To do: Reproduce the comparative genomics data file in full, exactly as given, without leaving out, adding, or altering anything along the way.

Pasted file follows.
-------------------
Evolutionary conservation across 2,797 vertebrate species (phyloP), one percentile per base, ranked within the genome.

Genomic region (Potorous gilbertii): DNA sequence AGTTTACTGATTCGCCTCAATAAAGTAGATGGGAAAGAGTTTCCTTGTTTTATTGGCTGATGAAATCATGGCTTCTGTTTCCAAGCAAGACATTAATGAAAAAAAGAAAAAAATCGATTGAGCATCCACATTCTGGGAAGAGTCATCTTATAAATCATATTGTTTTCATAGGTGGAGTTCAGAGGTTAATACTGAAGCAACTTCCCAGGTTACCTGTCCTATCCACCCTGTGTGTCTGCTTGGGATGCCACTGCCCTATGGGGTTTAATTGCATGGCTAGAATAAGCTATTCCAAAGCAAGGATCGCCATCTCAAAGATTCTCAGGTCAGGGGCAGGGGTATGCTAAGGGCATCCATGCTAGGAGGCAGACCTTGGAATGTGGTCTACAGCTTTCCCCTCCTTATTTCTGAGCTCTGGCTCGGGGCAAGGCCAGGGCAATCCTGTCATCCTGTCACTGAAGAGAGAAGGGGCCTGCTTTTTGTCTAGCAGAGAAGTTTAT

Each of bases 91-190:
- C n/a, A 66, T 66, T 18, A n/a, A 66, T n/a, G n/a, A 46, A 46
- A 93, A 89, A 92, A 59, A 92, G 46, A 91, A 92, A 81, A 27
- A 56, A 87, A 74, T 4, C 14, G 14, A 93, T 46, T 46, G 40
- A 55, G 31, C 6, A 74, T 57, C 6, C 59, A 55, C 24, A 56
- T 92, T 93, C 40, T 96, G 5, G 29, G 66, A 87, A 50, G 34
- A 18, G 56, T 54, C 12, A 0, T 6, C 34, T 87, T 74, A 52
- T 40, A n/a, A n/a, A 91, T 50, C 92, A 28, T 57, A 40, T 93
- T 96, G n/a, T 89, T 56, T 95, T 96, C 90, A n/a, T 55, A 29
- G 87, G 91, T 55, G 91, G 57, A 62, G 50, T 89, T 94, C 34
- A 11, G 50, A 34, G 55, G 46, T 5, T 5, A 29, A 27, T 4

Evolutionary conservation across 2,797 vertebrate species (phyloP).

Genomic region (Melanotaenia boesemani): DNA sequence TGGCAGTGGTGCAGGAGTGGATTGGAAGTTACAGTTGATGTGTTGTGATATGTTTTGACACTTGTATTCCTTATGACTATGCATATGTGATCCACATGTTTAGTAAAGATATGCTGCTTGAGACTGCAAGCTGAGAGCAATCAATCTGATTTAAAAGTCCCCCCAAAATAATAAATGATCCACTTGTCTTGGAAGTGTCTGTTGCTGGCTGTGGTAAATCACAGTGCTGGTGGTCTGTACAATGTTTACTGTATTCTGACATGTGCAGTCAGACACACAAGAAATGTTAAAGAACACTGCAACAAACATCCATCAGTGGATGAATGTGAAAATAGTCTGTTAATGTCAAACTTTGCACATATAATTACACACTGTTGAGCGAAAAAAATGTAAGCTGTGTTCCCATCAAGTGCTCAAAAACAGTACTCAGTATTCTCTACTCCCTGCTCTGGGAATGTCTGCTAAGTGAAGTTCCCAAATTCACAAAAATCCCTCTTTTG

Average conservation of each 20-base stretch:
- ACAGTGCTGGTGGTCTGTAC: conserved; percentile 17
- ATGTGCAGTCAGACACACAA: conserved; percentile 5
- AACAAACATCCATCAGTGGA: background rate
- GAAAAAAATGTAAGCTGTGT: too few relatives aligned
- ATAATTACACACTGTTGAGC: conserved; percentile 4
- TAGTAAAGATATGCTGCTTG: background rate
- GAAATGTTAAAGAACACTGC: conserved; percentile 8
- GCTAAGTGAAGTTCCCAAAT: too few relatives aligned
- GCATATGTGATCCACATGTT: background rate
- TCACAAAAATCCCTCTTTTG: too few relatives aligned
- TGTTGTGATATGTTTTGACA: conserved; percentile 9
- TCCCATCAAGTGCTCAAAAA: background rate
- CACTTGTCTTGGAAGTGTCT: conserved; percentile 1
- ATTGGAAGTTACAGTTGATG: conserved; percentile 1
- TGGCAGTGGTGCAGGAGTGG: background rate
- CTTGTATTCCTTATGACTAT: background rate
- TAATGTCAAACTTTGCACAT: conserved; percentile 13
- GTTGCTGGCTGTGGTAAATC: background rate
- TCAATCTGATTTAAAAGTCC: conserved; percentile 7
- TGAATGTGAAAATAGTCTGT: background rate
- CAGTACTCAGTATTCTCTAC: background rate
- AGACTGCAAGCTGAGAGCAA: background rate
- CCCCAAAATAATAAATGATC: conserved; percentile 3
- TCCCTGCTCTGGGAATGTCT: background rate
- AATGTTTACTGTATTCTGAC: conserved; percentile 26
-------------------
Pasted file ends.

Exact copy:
Evolutionary conservation across 2,797 vertebrate species (phyloP), one percentile per base, ranked within the genome.

Genomic region (Potorous gilbertii): DNA sequence AGTTTACTGATTCGCCTCAATAAAGTAGATGGGAAAGAGTTTCCTTGTTTTATTGGCTGATGAAATCATGGCTTCTGTTTCCAAGCAAGACATTAATGAAAAAAAGAAAAAAATCGATTGAGCATCCACATTCTGGGAAGAGTCATCTTATAAATCATATTGTTTTCATAGGTGGAGTTCAGAGGTTAATACTGAAGCAACTTCCCAGGTTACCTGTCCTATCCACCCTGTGTGTCTGCTTGGGATGCCACTGCCCTATGGGGTTTAATTGCATGGCTAGAATAAGCTATTCCAAAGCAAGGATCGCCATCTCAAAGATTCTCAGGTCAGGGGCAGGGGTATGCTAAGGGCATCCATGCTAGGAGGCAGACCTTGGAATGTGGTCTACAGCTTTCCCCTCCTTATTTCTGAGCTCTGGCTCGGGGCAAGGCCAGGGCAATCCTGTCATCCTGTCACTGAAGAGAGAAGGGGCCTGCTTTTTGTCTAGCAGAGAAGTTTAT

Each of bases 91-190:
- C n/a, A 66, T 66, T 18, A n/a, A 66, T n/a, G n/a, A 46, A 46
- A 93, A 89, A 92, A 59, A 92, G 46, A 91, A 92, A 81, A 27
- A 56, A 87, A 74, T 4, C 14, G 14, A 93, T 46, T 46, G 40
- A 55, G 31, C 6, A 74, T 57, C 6, C 59, A 55, C 24, A 56
- T 92, T 93, C 40, T 96, G 5, G 29, G 66, A 87, A 50, G 34
- A 18, G 56, T 54, C 12, A 0, T 6, C 34, T 87, T 74, A 52
- T 40, A n/a, A n/a, A 91, T 50, C 92, A 28, T 57, A 40, T 93
- T 96, G n/a, T 89, T 56, T 95, T 96, C 90, A n/a, T 55, A 29
- G 87, G 91, T 55, G 91, G 57, A 62, G 50, T 89, T 94, C 34
- A 11, G 50, A 34, G 55, G 46, T 5, T 5, A 29, A 27, T 4

Evolutionary conservation across 2,797 vertebrate species (phyloP).

Genomic region (Melanotaenia boesemani): DNA sequence TGGCAGTGGTGCAGGAGTGGATTGGAAGTTACAGTTGATGTGTTGTGATATGTTTTGACACTTGTATTCCTTATGACTATGCATATGTGATCCACATGTTTAGTAAAGATATGCTGCTTGAGACTGCAAGCTGAGAGCAATCAATCTGATTTAAAAGTCCCCCCAAAATAATAAATGATCCACTTGTCTTGGAAGTGTCTGTTGCTGGCTGTGGTAAATCACAGTGCTGGTGGTCTGTACAATGTTTACTGTATTCTGACATGTGCAGTCAGACACACAAGAAATGTTAAAGAACACTGCAACAAACATCCATCAGTGGATGAATGTGAAAATAGTCTGTTAATGTCAAACTTTGCACATATAATTACACACTGTTGAGCGAAAAAAATGTAAGCTGTGTTCCCATCAAGTGCTCAAAAACAGTACTCAGTATTCTCTACTCCCTGCTCTGGGAATGTCTGCTAAGTGAAGTTCCCAAATTCACAAAAATCCCTCTTTTG

Average conservation of each 20-base stretch:
- ACAGTGCTGGTGGTCTGTAC: conserved; percentile 17
- ATGTGCAGTCAGACACACAA: conserved; percentile 5
- AACAAACATCCATCAGTGGA: background rate
- GAAAAAAATGTAAGCTGTGT: too few relatives aligned
- ATAATTACACACTGTTGAGC: conserved; percentile 4
- TAGTAAAGATATGCTGCTTG: background rate
- GAAATGTTAAAGAACACTGC: conserved; percentile 8
- GCTAAGTGAAGTTCCCAAAT: too few relatives aligned
- GCATATGTGATCCACATGTT: background rate
- TCACAAAAATCCCTCTTTTG: too few relatives aligned
- TGTTGTGATATGTTTTGACA: conserved; percentile 9
- TCCCATCAAGTGCTCAAAAA: background rate
- CACTTGTCTTGGAAGTGTCT: conserved; percentile 1
- ATTGGAAGTTACAGTTGATG: conserved; percentile 1
- TGGCAGTGGTGCAGGAGTGG: background rate
- CTTGTATTCCTTATGACTAT: background rate
- TAATGTCAAACTTTGCACAT: conserved; percentile 13
- GTTGCTGGCTGTGGTAAATC: background rate
- TCAATCTGATTTAAAAGTCC: conserved; percentile 7
- TGAATGTGAAAATAGTCTGT: background rate
- CAGTACTCAGTATTCTCTAC: background rate
- AGACTGCAAGCTGAGAGCAA: background rate
- CCCCAAAATAATAAATGATC: conserved; percentile 3
- TCCCTGCTCTGGGAATGTCT: background rate
- AATGTTTACTGTATTCTGAC: conserved; percentile 26